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Catholic University’s Dean of Students Precautions and Preparations for Spring Semester

Image courtesy of The Catholic University of America

By Jessica Fetrow

The Catholic University of America’s Office of the Dean of Students is still actively combating COVID-19 in the student population by regularly enforcing the Cardinals Care Pledge and reminding students to take necessary precautions in the fight against the coronavirus, especially with the spring season and holidays on the horizon. 

An email sent to the Catholic University community by Associate Dean of Students Heidi Zeich on March 12 in preparation for the St. Patrick’s Day holiday reminded students of the Cardinals Care Pledge and that the Metropolitan Police Department (MPD) and the Office of the Dean of Students may take action if off-campus gatherings cause disturbances or break social distancing guidelines. The email also encouraged students to be mindful of their agreement to the Cardinals Care Pledge. 

“I also want to take this opportunity to remind you of the university’s relationship with the Brookland community, to educate you about how the university responds to inappropriate behaviors, and to encourage you to celebrate this feast day as a responsible member of the larger community,” said Zeich in the email. 

The Cardinals Care Pledge was initially published by the Office of the Dean of Students in October 2020 and revised in January 2021, stating, “As members of the Catholic University community, our relationships are governed by the commandment to ‘love your neighbor as yourself.’”

The pledge outlines the requirements of completing daily health screenings, maintaining social distancing, wearing face coverings indoors and outdoors on campus, following COVID-19 signage, and practicing “responsible citizenship” as a resident of the greater-Washington, D.C. community. The pledge also limits the number of individuals for “non-academic” in-person social gatherings to ten people.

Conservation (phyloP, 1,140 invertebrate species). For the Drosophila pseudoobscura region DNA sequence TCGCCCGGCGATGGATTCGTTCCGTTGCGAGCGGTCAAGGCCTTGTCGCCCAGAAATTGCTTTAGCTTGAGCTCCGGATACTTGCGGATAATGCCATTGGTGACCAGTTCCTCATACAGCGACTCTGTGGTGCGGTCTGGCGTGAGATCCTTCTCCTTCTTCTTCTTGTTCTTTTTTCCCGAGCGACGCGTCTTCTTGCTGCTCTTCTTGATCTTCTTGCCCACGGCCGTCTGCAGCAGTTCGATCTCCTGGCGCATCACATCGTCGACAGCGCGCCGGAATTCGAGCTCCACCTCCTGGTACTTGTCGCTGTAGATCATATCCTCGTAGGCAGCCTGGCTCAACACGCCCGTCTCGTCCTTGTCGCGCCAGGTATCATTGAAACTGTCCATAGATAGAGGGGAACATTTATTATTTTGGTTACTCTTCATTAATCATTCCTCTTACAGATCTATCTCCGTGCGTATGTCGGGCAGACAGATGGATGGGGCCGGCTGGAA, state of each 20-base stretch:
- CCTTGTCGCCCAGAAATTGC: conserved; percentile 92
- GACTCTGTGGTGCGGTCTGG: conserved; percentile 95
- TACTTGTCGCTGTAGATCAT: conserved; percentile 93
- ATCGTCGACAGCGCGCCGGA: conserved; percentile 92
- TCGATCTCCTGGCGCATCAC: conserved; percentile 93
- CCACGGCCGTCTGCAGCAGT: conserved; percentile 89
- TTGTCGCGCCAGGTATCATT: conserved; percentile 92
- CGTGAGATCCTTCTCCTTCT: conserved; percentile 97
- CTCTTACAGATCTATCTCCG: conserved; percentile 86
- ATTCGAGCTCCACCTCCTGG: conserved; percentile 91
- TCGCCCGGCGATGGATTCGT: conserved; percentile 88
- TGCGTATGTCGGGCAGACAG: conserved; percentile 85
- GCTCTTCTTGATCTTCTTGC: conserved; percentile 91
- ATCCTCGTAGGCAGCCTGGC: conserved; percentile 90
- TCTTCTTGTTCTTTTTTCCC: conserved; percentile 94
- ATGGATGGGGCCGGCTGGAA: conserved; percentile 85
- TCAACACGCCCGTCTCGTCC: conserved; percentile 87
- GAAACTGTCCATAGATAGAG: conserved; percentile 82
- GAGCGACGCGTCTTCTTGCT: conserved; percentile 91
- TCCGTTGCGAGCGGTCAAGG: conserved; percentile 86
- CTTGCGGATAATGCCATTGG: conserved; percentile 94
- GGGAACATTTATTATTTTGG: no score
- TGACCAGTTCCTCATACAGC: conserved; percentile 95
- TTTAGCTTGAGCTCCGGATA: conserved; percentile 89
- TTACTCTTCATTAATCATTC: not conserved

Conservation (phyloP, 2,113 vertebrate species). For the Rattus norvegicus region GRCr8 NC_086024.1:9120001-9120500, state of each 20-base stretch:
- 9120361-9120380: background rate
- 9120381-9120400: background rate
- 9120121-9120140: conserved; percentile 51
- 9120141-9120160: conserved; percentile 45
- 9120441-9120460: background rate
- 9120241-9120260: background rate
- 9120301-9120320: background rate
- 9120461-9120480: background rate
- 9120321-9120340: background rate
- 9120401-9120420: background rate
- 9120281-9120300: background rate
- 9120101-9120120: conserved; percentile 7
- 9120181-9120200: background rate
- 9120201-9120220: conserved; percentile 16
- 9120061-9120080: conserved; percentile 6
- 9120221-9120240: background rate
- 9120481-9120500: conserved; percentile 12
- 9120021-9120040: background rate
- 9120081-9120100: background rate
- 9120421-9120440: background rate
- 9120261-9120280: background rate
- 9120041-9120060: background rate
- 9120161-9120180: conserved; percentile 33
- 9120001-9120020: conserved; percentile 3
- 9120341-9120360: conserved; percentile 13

“I pledge to do my part to take responsibility for my own health and the protection of others, and to help keep our community safe from the spread of COVID-19,” reads the pledge. “I take this responsibility with the utmost seriousness and will follow the instructions and expectations provided by the University.” 

According to the Office of the Dean of Students, there have been 108 Cardinals Care Pledge violations, 80 face-covering violations, 111 visitation violations, and 29 social distancing violations during the fall semester and spring semesters as of March 9.

“Most of them though are mask-wearing or visitation issues that are happening on campus,” said Catholic University Dean of Students Jonathan C. Sawyer. “The way it’s generally worked is that students are reminded or encouraged to do things, but after a while when you know you’ve reminded the same person multiple times, eventually someone will document it and there will be a conversation with that person… These conversations really help because then students begin to understand the ‘why’ of all this.”

The pledge also limits the number of individuals for “non-academic” in-person social gatherings to ten people. This includes off-campus gatherings. 

“You’re really not supposed to have more than ten people,” Sawyer said. “The social gatherings should be less than ten people and they should be socially distanced, wearing face coverings, things like that.”

Dean Sawyer said that he did not anticipate any further changes to the ten-person gathering limit any time this semester. On March 17, a D.C. Mayor’s order increased the capacity of outdoor gatherings to 50 individuals, while the capacity of indoor gatherings remains at ten individuals. 

Media and communication studies senior Sarah Campbell expressed her appreciation for the guidelines set in place by the Office of Dean of Students, but disappointed in the lack of recognition by the university in the students’ efforts. 

“In regards to the Cardinals Care Pledge, I think that the University is doing the best that it can in concerns to limiting any future COVID outbreaks,” Campbell said. “After working with students and staff in the classroom, I’ve seen both sides making an effort to keep everyone safe. I’ve noticed that commonly used facilities, such as the DuFour Center, are being cleaned regularly and students have been abiding by the Cardinals Care Pledge. I’m disappointed that the student’s actions to follow the Pledge have not been entirely recognized and taken into consideration for future events, such as graduation in the spring.”

There is no information yet as to whether or not the same restrictions will remain in place for the upcoming summer or fall semesters. For more information on official university COVID-19 guidelines, please contact the Office of the Dean of Students.

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